Medical cannabis is legal in many US states, but it’s still illegal under the federal law. However, medical marijuana lovers and cannabis rights advocates are always putting efforts to legalize the herb across the country. According to a new Gallup Poll, two in three Americans now support legalizing marijuana.
The United States elections on November 06, 2018 didn’t produce the right wave towards the marijuana legalization. Aiming at loosening cannabis laws, voters have shot down some proposals on the state and local levels and rejected some federal candidates.
On November 07, 2018, Attorney General Jeff Sessions, a major opponent of cannabis legalization, resigned on the request of President Donald Trump.
Now, comes the main questions:
Will the US states continue their operations to legalize medical marijuana?
Does Sessions’ resignation enough to ease the federal laws regarding the legalization of medical cannabis or the new Attorney General will continue the same mindset to block the changes?
States on marijuana legalization
Michigan became the first state in the Midwest to adopt the cannabis legalization allowing adults over the age of 21 to use the herb for recreational purposes. As a result of this, approximately 25% of American adults will be residents of the states where marijuana is legal.
In addition, Utah and Missouri provided legal access to medical marijuana, increasing the number of cannabis legalized states to 33.
Several other states have elected governors who have supported cannabis.
In CA, Jerry Brown will be replaced by Gavin Newsom who put efforts to pass Prop. 64. Maine, New Mexico, Michigan, Illinois, Minnesota, and Connecticut are some other states that will replace the leaders who aren’t supporters of cannabis.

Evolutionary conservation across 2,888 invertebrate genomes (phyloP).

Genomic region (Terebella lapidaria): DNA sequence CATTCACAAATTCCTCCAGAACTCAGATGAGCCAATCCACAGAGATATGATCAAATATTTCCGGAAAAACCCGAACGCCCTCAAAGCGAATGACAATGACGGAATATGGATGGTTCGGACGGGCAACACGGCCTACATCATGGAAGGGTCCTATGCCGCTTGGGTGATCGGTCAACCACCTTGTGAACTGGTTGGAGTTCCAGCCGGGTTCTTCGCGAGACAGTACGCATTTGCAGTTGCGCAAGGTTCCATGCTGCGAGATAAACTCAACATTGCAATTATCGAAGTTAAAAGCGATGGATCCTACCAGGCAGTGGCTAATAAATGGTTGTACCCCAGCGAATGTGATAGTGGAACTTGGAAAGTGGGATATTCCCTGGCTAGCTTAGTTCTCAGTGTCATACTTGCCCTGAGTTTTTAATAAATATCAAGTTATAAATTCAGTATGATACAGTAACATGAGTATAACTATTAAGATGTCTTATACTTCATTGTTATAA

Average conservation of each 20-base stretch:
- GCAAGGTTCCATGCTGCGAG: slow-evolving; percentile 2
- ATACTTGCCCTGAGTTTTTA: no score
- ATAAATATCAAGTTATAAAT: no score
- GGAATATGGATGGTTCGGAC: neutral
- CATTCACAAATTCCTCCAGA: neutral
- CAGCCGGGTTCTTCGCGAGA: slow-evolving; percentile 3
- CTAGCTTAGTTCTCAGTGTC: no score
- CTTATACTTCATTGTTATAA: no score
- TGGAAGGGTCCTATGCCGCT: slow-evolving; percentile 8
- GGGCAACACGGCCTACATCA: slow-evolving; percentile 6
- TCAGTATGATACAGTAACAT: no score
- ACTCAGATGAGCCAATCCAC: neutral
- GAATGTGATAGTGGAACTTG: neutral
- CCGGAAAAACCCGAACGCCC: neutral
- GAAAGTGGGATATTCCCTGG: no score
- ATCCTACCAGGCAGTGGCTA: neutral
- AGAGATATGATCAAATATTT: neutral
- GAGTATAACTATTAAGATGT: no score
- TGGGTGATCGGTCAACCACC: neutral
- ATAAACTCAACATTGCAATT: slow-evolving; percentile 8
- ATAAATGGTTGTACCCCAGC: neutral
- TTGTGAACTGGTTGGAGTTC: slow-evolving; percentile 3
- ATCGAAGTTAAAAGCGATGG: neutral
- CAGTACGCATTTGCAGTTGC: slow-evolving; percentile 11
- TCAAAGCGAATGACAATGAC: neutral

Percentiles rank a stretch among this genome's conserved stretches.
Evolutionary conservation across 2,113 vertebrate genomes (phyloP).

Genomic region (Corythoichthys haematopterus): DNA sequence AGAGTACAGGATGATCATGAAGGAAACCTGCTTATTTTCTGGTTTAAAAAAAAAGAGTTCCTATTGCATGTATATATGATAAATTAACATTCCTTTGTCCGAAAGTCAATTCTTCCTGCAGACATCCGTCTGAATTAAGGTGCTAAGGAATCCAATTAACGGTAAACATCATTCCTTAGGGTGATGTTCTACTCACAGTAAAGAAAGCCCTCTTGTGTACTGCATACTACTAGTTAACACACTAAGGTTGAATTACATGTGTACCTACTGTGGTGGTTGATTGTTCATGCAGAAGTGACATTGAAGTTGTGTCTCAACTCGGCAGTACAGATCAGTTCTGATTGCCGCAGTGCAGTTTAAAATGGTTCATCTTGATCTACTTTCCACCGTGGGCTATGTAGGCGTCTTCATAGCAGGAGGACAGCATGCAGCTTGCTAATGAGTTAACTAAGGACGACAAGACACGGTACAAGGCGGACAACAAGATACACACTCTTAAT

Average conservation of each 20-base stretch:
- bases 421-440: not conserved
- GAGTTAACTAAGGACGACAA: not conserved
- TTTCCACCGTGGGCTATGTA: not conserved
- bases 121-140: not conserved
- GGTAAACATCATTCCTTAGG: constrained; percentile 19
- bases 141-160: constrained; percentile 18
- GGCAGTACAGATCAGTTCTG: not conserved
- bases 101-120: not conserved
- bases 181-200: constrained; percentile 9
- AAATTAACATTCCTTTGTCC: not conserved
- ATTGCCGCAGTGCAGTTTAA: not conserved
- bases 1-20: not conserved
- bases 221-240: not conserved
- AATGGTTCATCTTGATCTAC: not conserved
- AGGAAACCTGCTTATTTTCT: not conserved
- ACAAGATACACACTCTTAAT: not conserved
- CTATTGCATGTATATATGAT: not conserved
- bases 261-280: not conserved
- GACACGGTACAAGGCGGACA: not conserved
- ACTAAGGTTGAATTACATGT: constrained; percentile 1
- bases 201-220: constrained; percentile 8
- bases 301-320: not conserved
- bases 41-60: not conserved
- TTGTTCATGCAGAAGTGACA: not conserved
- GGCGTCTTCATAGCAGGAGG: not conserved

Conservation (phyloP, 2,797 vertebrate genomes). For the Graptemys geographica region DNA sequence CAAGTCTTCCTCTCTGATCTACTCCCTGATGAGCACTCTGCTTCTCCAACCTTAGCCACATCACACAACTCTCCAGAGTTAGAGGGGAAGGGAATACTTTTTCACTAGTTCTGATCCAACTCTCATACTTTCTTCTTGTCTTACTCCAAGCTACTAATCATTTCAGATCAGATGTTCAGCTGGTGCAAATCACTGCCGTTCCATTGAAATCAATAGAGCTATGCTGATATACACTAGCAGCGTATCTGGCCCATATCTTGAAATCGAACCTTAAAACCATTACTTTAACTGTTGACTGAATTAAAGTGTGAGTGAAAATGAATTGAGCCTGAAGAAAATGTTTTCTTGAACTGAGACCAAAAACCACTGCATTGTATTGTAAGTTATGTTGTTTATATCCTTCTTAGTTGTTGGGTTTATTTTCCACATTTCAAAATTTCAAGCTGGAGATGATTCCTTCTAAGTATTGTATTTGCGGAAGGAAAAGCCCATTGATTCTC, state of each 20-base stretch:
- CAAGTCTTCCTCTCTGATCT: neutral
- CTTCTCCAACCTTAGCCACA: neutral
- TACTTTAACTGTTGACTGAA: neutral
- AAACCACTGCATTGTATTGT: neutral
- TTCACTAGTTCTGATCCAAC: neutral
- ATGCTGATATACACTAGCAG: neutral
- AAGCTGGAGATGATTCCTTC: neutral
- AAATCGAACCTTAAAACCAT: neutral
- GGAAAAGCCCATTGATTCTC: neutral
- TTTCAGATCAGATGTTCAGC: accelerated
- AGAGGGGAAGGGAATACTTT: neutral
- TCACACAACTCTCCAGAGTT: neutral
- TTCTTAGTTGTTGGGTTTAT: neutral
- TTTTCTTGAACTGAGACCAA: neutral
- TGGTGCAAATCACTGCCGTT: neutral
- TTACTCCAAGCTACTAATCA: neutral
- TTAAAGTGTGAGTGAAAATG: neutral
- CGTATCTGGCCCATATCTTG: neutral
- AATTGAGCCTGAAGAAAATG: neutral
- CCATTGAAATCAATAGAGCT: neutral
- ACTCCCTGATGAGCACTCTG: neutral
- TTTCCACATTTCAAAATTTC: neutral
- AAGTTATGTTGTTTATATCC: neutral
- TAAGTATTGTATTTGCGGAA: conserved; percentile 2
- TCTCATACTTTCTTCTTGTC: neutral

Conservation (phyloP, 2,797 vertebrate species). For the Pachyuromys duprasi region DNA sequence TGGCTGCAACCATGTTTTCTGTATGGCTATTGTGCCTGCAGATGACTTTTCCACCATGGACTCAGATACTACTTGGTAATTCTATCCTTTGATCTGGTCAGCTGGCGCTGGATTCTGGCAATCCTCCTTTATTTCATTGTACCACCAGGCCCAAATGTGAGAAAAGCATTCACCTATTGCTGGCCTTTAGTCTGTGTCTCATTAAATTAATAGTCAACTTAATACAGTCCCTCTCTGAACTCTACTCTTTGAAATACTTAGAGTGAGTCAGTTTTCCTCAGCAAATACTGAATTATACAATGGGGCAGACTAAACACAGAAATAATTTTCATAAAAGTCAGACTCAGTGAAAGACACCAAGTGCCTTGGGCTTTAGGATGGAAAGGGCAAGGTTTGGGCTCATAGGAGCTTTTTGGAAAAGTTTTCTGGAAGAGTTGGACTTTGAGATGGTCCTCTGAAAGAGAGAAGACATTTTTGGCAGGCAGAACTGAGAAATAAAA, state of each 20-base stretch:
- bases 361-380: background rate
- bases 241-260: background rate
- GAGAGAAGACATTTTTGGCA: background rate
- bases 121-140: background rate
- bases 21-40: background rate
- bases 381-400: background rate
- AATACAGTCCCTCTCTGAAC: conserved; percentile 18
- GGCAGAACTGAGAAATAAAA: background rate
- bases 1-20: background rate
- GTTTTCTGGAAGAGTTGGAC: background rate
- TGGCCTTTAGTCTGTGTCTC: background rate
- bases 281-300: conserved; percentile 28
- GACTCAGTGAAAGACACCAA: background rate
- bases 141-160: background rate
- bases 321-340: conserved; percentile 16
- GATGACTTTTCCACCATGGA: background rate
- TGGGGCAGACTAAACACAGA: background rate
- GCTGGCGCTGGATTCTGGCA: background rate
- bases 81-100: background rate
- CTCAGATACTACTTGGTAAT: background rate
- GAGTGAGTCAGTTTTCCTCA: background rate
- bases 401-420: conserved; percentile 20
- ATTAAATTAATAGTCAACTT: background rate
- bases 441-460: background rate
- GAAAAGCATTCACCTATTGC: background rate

It’s expected that more medical marijuana legalized states will go for the legalization of recreational marijuana too. However, the legalization of medical cannabis nationally is still a question.
According to the latest analysis by the Marijuana Business Daily, of the 94 cannabis-related local ballot measures, 79 were passed by the voters. Malibu voters favored recreational cannabis businesses in the region, and Santa Ana, Palm Desert, and various other communities voted for additional taxes.
Cannabis legalization at the federal level
Jeff Sessions repealed Cole Memorandum, which was issued during the presidency of Barack Obama by the then Deputy Attorney General James M. Cole. Governors and US Senators of various states have expressed displeasure to the decision.
However, Jeff’s move on the rules of Cole Memo didn’t make a significant impact on cannabis businesses in the states.
Matthew Whitaker is appointed to serve as interim Attorney General who has spoken on both the sides—prosecuting violations of federal laws for marijuana and supporting medical cannabis.
It’s expected that the industry may lose some longtime advocates such as Dana Rohrabacher. Rohrabacher wrote a budget amendment, which acts as a safeguard to state medical marijuana programs.
Marijuana lovers are excited to know what will be the decisions on federal marijuana reform in the next legislative session while Dustin McDonald, Vice President of government relations for Weedmaps, says that let’s see if it will make real changes or became a controversial topic of discussion.